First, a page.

Here are a few of the different shots a drone can easily recreate for your project.
The fly over shot is probably one of the most utilised shots that you will see in everything from music videos to Hollywood films.
It works really well for showing your subject in its geographical location and can really set the scene very well.
In this example the viewer is drawn to the building on the cliff and then moves their focus to the horizon.
When a moving object is present, a tracking shot can be used to follow its progress.
They keep the audience engaged for longer and are often used in films and TV.
The tracking shot will only work if you have a subject worth tracking, such as moving vehicle or person.
Used in many large budget films and TV shows such as EastEnders, the Top-Down Rotation is a great way of of showing size and relative location of a subject while keeping the viewer engaged.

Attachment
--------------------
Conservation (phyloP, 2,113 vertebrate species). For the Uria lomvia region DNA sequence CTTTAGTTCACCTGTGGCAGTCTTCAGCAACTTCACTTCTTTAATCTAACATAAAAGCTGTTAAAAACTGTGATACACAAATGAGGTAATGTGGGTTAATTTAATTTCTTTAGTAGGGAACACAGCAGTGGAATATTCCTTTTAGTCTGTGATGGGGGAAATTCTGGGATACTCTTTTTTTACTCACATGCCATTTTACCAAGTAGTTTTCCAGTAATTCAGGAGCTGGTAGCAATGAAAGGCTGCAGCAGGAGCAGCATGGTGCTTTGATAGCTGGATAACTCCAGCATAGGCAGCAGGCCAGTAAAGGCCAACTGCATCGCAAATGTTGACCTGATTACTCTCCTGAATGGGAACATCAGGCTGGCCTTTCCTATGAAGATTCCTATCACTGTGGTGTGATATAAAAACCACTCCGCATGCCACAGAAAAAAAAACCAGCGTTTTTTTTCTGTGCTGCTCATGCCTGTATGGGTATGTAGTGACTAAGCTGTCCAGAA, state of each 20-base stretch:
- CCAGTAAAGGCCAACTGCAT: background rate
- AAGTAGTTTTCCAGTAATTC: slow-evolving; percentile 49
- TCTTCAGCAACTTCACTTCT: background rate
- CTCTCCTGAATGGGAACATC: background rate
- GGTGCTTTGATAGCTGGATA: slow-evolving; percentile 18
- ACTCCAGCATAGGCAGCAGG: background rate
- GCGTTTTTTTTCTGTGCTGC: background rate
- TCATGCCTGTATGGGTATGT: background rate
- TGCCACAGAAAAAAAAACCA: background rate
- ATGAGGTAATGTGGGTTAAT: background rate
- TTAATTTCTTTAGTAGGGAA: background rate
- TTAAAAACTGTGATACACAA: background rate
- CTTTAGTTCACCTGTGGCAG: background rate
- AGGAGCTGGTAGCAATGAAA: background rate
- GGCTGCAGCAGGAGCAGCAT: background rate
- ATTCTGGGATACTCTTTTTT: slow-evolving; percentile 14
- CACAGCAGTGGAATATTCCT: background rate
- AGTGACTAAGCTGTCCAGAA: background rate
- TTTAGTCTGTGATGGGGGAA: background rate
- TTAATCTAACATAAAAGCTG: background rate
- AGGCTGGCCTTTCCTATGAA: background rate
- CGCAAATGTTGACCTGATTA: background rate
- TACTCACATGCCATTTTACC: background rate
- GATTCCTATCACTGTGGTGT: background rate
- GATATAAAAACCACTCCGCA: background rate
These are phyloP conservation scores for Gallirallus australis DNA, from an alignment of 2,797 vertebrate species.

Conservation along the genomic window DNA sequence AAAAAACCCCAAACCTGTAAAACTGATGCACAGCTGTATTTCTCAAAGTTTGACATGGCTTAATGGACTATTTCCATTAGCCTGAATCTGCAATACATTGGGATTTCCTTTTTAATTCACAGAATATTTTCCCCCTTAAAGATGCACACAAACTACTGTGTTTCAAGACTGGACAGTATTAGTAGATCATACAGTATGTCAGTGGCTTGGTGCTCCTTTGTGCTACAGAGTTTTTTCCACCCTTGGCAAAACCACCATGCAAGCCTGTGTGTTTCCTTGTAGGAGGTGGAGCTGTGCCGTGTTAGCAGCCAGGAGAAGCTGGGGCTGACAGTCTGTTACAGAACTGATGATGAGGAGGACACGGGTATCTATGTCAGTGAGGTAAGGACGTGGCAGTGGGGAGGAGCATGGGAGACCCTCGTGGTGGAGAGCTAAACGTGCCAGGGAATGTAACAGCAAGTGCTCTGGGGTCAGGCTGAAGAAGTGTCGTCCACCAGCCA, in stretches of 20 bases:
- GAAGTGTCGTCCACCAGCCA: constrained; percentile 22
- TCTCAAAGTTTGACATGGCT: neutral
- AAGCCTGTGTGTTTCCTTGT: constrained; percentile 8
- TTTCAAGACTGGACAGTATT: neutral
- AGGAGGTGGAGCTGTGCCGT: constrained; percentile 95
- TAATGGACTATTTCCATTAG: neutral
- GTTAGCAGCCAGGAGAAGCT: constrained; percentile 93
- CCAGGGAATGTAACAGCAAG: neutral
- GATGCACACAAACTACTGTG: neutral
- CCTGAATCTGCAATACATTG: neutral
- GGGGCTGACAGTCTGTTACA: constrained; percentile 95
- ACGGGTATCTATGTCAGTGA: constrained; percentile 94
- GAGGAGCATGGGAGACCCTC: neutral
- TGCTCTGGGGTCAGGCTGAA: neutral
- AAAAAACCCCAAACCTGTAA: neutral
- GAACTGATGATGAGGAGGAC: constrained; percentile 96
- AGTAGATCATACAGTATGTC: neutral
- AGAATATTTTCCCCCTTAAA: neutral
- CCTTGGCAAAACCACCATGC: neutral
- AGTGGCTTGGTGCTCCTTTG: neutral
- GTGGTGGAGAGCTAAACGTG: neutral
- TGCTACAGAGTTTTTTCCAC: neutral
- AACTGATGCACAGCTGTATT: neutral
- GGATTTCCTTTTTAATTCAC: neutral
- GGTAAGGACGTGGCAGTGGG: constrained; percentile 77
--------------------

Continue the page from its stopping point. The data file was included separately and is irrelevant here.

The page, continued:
With this shot its of paramount importance that the subjects below are of a varied and distinguishable colour.
When executed perfectly, this can make a fantastic opening or closing shot.
The reveal is a fantastic shot that is most useful when setting the scene.
Using an object in front of your subject, you can slowly either lift or dolly sideways, slowly revealing your subject.
Although very simple, the reveal can be very effective and looks great for revealing buildings and landscapes.
In the example we used a lovely ‘standing stone’ to reveal the burrow.
A rotational shot is certainly one of the most popular shots used and its simplicity is somewhat beautiful. Although it looks simple, it can be somewhat difficult to execute well especially if there is any wind present. If you are looking for a well presented rotational shot, then its worth using a professional drone operator.
When you need to isolate a subject, a top-down tracking shot is required.
It will draw the viewer to the subject and keep their attention thereafter.
Like the normal tracking shot you need a subject worth tracking such as a moving vehicle.